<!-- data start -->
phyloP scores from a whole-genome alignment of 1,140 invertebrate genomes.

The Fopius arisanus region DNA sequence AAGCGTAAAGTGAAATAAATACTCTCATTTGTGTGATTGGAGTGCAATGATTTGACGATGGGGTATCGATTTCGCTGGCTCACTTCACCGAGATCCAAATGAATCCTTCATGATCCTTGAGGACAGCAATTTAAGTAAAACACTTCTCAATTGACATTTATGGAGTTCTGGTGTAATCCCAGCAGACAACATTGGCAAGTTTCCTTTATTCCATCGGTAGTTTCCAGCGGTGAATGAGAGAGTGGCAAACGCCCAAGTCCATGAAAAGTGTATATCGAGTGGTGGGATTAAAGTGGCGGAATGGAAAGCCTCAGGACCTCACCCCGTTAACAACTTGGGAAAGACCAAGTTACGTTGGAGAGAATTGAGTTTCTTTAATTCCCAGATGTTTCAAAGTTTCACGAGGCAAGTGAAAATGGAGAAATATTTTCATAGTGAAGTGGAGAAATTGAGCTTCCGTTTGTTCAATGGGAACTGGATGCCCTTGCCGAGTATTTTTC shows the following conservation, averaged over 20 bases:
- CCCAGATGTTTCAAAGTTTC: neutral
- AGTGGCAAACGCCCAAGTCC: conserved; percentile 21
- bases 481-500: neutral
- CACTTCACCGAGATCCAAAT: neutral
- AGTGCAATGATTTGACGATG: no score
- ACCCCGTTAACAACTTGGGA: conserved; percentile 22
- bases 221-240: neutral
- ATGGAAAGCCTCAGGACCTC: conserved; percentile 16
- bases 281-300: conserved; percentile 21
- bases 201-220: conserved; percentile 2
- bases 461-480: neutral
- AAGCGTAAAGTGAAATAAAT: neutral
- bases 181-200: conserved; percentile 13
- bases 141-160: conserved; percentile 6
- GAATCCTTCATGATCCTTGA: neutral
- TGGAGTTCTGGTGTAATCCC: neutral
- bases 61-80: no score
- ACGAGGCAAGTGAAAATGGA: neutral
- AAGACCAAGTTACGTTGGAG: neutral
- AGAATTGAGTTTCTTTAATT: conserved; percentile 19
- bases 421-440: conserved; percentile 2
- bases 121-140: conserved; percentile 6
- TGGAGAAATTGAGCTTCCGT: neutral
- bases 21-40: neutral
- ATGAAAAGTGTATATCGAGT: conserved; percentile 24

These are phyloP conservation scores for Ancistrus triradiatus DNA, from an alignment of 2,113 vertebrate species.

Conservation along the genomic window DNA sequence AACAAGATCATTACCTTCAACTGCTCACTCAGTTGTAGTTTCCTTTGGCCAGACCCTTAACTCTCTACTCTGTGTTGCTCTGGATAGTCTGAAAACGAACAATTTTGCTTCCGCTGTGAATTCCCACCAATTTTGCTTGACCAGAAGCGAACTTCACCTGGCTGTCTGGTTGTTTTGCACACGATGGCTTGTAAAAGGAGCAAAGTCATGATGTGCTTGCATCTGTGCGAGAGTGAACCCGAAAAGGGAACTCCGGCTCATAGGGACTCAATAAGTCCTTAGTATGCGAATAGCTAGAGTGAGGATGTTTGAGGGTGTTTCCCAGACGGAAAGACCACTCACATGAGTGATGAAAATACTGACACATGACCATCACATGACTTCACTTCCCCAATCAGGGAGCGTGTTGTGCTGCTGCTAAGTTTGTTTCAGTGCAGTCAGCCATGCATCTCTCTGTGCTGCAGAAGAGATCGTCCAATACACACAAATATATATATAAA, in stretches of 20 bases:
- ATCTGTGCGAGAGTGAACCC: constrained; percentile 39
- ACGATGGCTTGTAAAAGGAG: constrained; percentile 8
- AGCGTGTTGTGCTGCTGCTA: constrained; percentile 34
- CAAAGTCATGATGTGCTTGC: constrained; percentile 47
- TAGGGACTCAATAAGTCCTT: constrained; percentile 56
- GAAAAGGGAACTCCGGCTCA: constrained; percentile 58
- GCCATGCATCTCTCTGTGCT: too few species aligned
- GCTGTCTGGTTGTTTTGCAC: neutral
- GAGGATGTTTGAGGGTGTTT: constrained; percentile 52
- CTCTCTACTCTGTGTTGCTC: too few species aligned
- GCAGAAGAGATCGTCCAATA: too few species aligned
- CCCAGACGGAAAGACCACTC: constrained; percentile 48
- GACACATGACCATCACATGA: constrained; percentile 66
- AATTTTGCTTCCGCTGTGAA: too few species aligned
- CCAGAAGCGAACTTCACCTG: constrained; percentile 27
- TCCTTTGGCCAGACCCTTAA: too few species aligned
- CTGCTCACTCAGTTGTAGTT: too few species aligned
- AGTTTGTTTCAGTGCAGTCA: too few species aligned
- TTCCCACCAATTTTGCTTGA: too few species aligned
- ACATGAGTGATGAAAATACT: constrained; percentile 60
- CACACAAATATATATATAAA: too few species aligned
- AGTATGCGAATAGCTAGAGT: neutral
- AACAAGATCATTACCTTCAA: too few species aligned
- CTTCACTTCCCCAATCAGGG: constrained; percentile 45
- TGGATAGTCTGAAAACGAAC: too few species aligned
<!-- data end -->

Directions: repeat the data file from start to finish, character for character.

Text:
phyloP scores from a whole-genome alignment of 1,140 invertebrate genomes.

The Fopius arisanus region DNA sequence AAGCGTAAAGTGAAATAAATACTCTCATTTGTGTGATTGGAGTGCAATGATTTGACGATGGGGTATCGATTTCGCTGGCTCACTTCACCGAGATCCAAATGAATCCTTCATGATCCTTGAGGACAGCAATTTAAGTAAAACACTTCTCAATTGACATTTATGGAGTTCTGGTGTAATCCCAGCAGACAACATTGGCAAGTTTCCTTTATTCCATCGGTAGTTTCCAGCGGTGAATGAGAGAGTGGCAAACGCCCAAGTCCATGAAAAGTGTATATCGAGTGGTGGGATTAAAGTGGCGGAATGGAAAGCCTCAGGACCTCACCCCGTTAACAACTTGGGAAAGACCAAGTTACGTTGGAGAGAATTGAGTTTCTTTAATTCCCAGATGTTTCAAAGTTTCACGAGGCAAGTGAAAATGGAGAAATATTTTCATAGTGAAGTGGAGAAATTGAGCTTCCGTTTGTTCAATGGGAACTGGATGCCCTTGCCGAGTATTTTTC shows the following conservation, averaged over 20 bases:
- CCCAGATGTTTCAAAGTTTC: neutral
- AGTGGCAAACGCCCAAGTCC: conserved; percentile 21
- bases 481-500: neutral
- CACTTCACCGAGATCCAAAT: neutral
- AGTGCAATGATTTGACGATG: no score
- ACCCCGTTAACAACTTGGGA: conserved; percentile 22
- bases 221-240: neutral
- ATGGAAAGCCTCAGGACCTC: conserved; percentile 16
- bases 281-300: conserved; percentile 21
- bases 201-220: conserved; percentile 2
- bases 461-480: neutral
- AAGCGTAAAGTGAAATAAAT: neutral
- bases 181-200: conserved; percentile 13
- bases 141-160: conserved; percentile 6
- GAATCCTTCATGATCCTTGA: neutral
- TGGAGTTCTGGTGTAATCCC: neutral
- bases 61-80: no score
- ACGAGGCAAGTGAAAATGGA: neutral
- AAGACCAAGTTACGTTGGAG: neutral
- AGAATTGAGTTTCTTTAATT: conserved; percentile 19
- bases 421-440: conserved; percentile 2
- bases 121-140: conserved; percentile 6
- TGGAGAAATTGAGCTTCCGT: neutral
- bases 21-40: neutral
- ATGAAAAGTGTATATCGAGT: conserved; percentile 24

These are phyloP conservation scores for Ancistrus triradiatus DNA, from an alignment of 2,113 vertebrate species.

Conservation along the genomic window DNA sequence AACAAGATCATTACCTTCAACTGCTCACTCAGTTGTAGTTTCCTTTGGCCAGACCCTTAACTCTCTACTCTGTGTTGCTCTGGATAGTCTGAAAACGAACAATTTTGCTTCCGCTGTGAATTCCCACCAATTTTGCTTGACCAGAAGCGAACTTCACCTGGCTGTCTGGTTGTTTTGCACACGATGGCTTGTAAAAGGAGCAAAGTCATGATGTGCTTGCATCTGTGCGAGAGTGAACCCGAAAAGGGAACTCCGGCTCATAGGGACTCAATAAGTCCTTAGTATGCGAATAGCTAGAGTGAGGATGTTTGAGGGTGTTTCCCAGACGGAAAGACCACTCACATGAGTGATGAAAATACTGACACATGACCATCACATGACTTCACTTCCCCAATCAGGGAGCGTGTTGTGCTGCTGCTAAGTTTGTTTCAGTGCAGTCAGCCATGCATCTCTCTGTGCTGCAGAAGAGATCGTCCAATACACACAAATATATATATAAA, in stretches of 20 bases:
- ATCTGTGCGAGAGTGAACCC: constrained; percentile 39
- ACGATGGCTTGTAAAAGGAG: constrained; percentile 8
- AGCGTGTTGTGCTGCTGCTA: constrained; percentile 34
- CAAAGTCATGATGTGCTTGC: constrained; percentile 47
- TAGGGACTCAATAAGTCCTT: constrained; percentile 56
- GAAAAGGGAACTCCGGCTCA: constrained; percentile 58
- GCCATGCATCTCTCTGTGCT: too few species aligned
- GCTGTCTGGTTGTTTTGCAC: neutral
- GAGGATGTTTGAGGGTGTTT: constrained; percentile 52
- CTCTCTACTCTGTGTTGCTC: too few species aligned
- GCAGAAGAGATCGTCCAATA: too few species aligned
- CCCAGACGGAAAGACCACTC: constrained; percentile 48
- GACACATGACCATCACATGA: constrained; percentile 66
- AATTTTGCTTCCGCTGTGAA: too few species aligned
- CCAGAAGCGAACTTCACCTG: constrained; percentile 27
- TCCTTTGGCCAGACCCTTAA: too few species aligned
- CTGCTCACTCAGTTGTAGTT: too few species aligned
- AGTTTGTTTCAGTGCAGTCA: too few species aligned
- TTCCCACCAATTTTGCTTGA: too few species aligned
- ACATGAGTGATGAAAATACT: constrained; percentile 60
- CACACAAATATATATATAAA: too few species aligned
- AGTATGCGAATAGCTAGAGT: neutral
- AACAAGATCATTACCTTCAA: too few species aligned
- CTTCACTTCCCCAATCAGGG: constrained; percentile 45
- TGGATAGTCTGAAAACGAAC: too few species aligned